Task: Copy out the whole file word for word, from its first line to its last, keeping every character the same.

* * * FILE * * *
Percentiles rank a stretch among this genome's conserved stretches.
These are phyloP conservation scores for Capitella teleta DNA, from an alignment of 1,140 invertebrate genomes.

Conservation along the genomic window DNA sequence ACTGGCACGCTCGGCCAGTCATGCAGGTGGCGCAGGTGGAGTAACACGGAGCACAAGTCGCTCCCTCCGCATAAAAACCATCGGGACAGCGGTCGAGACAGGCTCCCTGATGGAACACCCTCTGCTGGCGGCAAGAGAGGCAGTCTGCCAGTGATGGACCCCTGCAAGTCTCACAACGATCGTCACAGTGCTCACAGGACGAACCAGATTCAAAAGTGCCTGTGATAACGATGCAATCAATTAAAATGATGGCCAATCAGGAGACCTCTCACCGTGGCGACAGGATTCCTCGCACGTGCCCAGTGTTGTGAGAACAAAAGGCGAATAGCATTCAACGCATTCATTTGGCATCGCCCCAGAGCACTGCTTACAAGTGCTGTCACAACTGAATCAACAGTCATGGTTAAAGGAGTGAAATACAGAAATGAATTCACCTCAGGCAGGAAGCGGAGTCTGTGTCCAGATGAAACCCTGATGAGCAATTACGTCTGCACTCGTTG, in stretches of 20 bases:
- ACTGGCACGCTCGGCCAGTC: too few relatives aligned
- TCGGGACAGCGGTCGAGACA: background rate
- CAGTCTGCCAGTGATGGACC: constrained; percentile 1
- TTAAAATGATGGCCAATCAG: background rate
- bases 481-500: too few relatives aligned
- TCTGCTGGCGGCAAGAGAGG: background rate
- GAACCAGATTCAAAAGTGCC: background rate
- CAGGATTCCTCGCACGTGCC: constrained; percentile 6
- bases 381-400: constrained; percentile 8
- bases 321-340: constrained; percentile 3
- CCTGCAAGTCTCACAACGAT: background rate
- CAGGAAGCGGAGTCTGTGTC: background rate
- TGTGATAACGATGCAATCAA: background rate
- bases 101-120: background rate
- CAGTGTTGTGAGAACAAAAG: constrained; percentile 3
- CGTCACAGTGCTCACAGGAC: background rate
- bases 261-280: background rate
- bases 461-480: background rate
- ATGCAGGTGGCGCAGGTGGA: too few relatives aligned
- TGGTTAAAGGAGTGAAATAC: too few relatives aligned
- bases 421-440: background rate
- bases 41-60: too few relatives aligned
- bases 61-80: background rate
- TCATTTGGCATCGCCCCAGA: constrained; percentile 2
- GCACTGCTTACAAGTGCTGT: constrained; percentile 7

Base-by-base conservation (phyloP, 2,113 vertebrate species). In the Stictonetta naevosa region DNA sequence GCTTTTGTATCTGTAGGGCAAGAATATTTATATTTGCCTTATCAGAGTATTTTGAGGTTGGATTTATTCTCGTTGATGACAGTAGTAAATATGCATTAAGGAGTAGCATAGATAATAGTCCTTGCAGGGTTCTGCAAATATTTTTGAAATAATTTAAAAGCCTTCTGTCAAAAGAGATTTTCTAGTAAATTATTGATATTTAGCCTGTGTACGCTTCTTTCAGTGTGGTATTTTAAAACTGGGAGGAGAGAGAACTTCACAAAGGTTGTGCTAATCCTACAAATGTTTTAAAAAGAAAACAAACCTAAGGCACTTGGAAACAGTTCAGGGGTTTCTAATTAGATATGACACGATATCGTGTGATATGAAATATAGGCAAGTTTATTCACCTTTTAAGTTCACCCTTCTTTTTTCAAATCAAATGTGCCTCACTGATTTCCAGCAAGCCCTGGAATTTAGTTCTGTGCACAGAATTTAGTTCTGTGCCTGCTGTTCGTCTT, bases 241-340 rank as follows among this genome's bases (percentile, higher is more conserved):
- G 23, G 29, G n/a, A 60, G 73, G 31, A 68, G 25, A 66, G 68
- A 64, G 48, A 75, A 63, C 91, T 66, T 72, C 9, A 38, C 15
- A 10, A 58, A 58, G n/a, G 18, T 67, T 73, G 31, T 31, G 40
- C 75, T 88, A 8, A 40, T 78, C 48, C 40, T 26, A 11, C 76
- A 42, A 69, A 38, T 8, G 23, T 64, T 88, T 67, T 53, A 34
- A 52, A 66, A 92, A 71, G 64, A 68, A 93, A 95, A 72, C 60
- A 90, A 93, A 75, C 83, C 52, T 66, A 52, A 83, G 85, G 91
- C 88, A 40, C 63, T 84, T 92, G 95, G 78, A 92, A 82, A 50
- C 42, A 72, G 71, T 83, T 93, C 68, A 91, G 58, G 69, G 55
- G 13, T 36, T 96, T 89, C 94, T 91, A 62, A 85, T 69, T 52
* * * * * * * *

Percentiles rank a stretch among this genome's conserved stretches.
These are phyloP conservation scores for Capitella teleta DNA, from an alignment of 1,140 invertebrate genomes.

Conservation along the genomic window DNA sequence ACTGGCACGCTCGGCCAGTCATGCAGGTGGCGCAGGTGGAGTAACACGGAGCACAAGTCGCTCCCTCCGCATAAAAACCATCGGGACAGCGGTCGAGACAGGCTCCCTGATGGAACACCCTCTGCTGGCGGCAAGAGAGGCAGTCTGCCAGTGATGGACCCCTGCAAGTCTCACAACGATCGTCACAGTGCTCACAGGACGAACCAGATTCAAAAGTGCCTGTGATAACGATGCAATCAATTAAAATGATGGCCAATCAGGAGACCTCTCACCGTGGCGACAGGATTCCTCGCACGTGCCCAGTGTTGTGAGAACAAAAGGCGAATAGCATTCAACGCATTCATTTGGCATCGCCCCAGAGCACTGCTTACAAGTGCTGTCACAACTGAATCAACAGTCATGGTTAAAGGAGTGAAATACAGAAATGAATTCACCTCAGGCAGGAAGCGGAGTCTGTGTCCAGATGAAACCCTGATGAGCAATTACGTCTGCACTCGTTG, in stretches of 20 bases:
- ACTGGCACGCTCGGCCAGTC: too few relatives aligned
- TCGGGACAGCGGTCGAGACA: background rate
- CAGTCTGCCAGTGATGGACC: constrained; percentile 1
- TTAAAATGATGGCCAATCAG: background rate
- bases 481-500: too few relatives aligned
- TCTGCTGGCGGCAAGAGAGG: background rate
- GAACCAGATTCAAAAGTGCC: background rate
- CAGGATTCCTCGCACGTGCC: constrained; percentile 6
- bases 381-400: constrained; percentile 8
- bases 321-340: constrained; percentile 3
- CCTGCAAGTCTCACAACGAT: background rate
- CAGGAAGCGGAGTCTGTGTC: background rate
- TGTGATAACGATGCAATCAA: background rate
- bases 101-120: background rate
- CAGTGTTGTGAGAACAAAAG: constrained; percentile 3
- CGTCACAGTGCTCACAGGAC: background rate
- bases 261-280: background rate
- bases 461-480: background rate
- ATGCAGGTGGCGCAGGTGGA: too few relatives aligned
- TGGTTAAAGGAGTGAAATAC: too few relatives aligned
- bases 421-440: background rate
- bases 41-60: too few relatives aligned
- bases 61-80: background rate
- TCATTTGGCATCGCCCCAGA: constrained; percentile 2
- GCACTGCTTACAAGTGCTGT: constrained; percentile 7

Base-by-base conservation (phyloP, 2,113 vertebrate species). In the Stictonetta naevosa region DNA sequence GCTTTTGTATCTGTAGGGCAAGAATATTTATATTTGCCTTATCAGAGTATTTTGAGGTTGGATTTATTCTCGTTGATGACAGTAGTAAATATGCATTAAGGAGTAGCATAGATAATAGTCCTTGCAGGGTTCTGCAAATATTTTTGAAATAATTTAAAAGCCTTCTGTCAAAAGAGATTTTCTAGTAAATTATTGATATTTAGCCTGTGTACGCTTCTTTCAGTGTGGTATTTTAAAACTGGGAGGAGAGAGAACTTCACAAAGGTTGTGCTAATCCTACAAATGTTTTAAAAAGAAAACAAACCTAAGGCACTTGGAAACAGTTCAGGGGTTTCTAATTAGATATGACACGATATCGTGTGATATGAAATATAGGCAAGTTTATTCACCTTTTAAGTTCACCCTTCTTTTTTCAAATCAAATGTGCCTCACTGATTTCCAGCAAGCCCTGGAATTTAGTTCTGTGCACAGAATTTAGTTCTGTGCCTGCTGTTCGTCTT, bases 241-340 rank as follows among this genome's bases (percentile, higher is more conserved):
- G 23, G 29, G n/a, A 60, G 73, G 31, A 68, G 25, A 66, G 68
- A 64, G 48, A 75, A 63, C 91, T 66, T 72, C 9, A 38, C 15
- A 10, A 58, A 58, G n/a, G 18, T 67, T 73, G 31, T 31, G 40
- C 75, T 88, A 8, A 40, T 78, C 48, C 40, T 26, A 11, C 76
- A 42, A 69, A 38, T 8, G 23, T 64, T 88, T 67, T 53, A 34
- A 52, A 66, A 92, A 71, G 64, A 68, A 93, A 95, A 72, C 60
- A 90, A 93, A 75, C 83, C 52, T 66, A 52, A 83, G 85, G 91
- C 88, A 40, C 63, T 84, T 92, G 95, G 78, A 92, A 82, A 50
- C 42, A 72, G 71, T 83, T 93, C 68, A 91, G 58, G 69, G 55
- G 13, T 36, T 96, T 89, C 94, T 91, A 62, A 85, T 69, T 52